- Letter to the Editor
- Open Access
High-dependency units play a key role in the treatment of a Chinese military patient who developed liver failure while abroad
Military Medical Research volume 6, Article number: 29 (2019)
High-dependency units (HDUs) provide high-level care to patients who suffer from single organ failure, with the exception of respiratory failure requiring mechanical ventilation; HDUs serve as an intermediary between general wards and Intensive Care Units. Due to military and civilian needs, our hospital has established a unique HDU for patients with liver disease in China. A Chinese military officer in the United Nations Peacekeeping Forces in South Sudan was transferred to our HDU for liver failure treatment in 2018. The patient’s disease status, nutrition, sleep habits, and psychological behaviour were monitored on different scales. The patient was provided with vascular monitoring, telemetry, pulse oximetry, drug treatment, nutritional support, sleep intervention, psychological intervention, and humanistic care by a multidisciplinary treatment team. After treatment, the patient recovered and avoided liver transplantation. Based on the experience with this HDU, this new model may create an efficient treatment process for military and civilian patients with severe liver disease at home or abroad.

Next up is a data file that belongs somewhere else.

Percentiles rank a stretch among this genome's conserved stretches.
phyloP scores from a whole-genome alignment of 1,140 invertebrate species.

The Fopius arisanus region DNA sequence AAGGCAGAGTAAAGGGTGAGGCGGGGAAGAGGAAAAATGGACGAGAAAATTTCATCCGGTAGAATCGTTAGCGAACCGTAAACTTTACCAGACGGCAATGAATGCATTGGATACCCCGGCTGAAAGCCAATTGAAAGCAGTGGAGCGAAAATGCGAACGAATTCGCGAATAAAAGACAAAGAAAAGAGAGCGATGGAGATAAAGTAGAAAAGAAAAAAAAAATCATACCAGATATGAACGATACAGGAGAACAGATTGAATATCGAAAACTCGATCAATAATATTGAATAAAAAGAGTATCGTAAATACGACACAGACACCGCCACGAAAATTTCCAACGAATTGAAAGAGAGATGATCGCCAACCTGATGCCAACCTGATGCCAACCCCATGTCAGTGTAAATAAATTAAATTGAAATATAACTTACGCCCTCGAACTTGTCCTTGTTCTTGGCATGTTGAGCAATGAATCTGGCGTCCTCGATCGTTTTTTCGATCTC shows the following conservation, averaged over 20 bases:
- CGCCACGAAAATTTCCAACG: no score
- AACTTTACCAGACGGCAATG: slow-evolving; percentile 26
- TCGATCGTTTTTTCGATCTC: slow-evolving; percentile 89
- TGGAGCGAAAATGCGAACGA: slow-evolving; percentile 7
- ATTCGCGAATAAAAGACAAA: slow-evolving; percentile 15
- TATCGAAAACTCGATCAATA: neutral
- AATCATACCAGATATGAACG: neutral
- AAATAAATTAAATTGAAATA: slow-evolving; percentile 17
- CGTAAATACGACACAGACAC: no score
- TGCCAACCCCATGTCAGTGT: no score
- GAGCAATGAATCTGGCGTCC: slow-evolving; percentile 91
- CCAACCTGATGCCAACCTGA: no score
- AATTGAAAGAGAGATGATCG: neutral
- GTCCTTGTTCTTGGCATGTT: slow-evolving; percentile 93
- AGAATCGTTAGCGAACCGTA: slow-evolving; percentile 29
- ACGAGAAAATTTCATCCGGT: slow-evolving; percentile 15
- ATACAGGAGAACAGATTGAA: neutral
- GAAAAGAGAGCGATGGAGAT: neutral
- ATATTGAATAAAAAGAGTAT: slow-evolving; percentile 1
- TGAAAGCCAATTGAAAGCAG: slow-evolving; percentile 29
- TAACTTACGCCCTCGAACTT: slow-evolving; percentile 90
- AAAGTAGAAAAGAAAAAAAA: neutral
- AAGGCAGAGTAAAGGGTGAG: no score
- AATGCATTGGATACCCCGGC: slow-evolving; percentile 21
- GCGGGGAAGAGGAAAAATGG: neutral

High-dependency units (HDUs), also known as intermediate care units and step-down units, were established to provide a level of care between the general ward and the Intensive Care Unit (ICU) [1,2,3]. In the United Kingdom, this level of care is thought to be suitable for patients suffering from single organ failure, with the exception of those with respiratory failure requiring mechanical ventilation [1,2,3]. However, the indications for HDU admission vary regionally and even within institutions [1,2,3,4]. HDUs are believed to confer advantages in the management of postoperative, paediatric, cardiac, and respiratory syndromes, and HDU admission may reduce the need for unnecessary ICU admission [4,5,6]. As such, it has been argued that HDUs may be cost-saving and improve access to the ICU for patients who are truly dependent on critical care resources . Furthermore, HDUs may facilitate earlier ICU discharge and reduce the likelihood of ICU readmission . One study even suggested that HDUs may improve patient satisfaction . Last, increased humanistic care in HDUs may help reduce the incidence of post-intensive care syndrome in patients who are otherwise at risk . However, the role of HDUs in the management of patients with severe liver disease (SLD) has received limited attention . The purpose of this letter is to describe the first HDU for SLD in China and showcase its performance using an example case.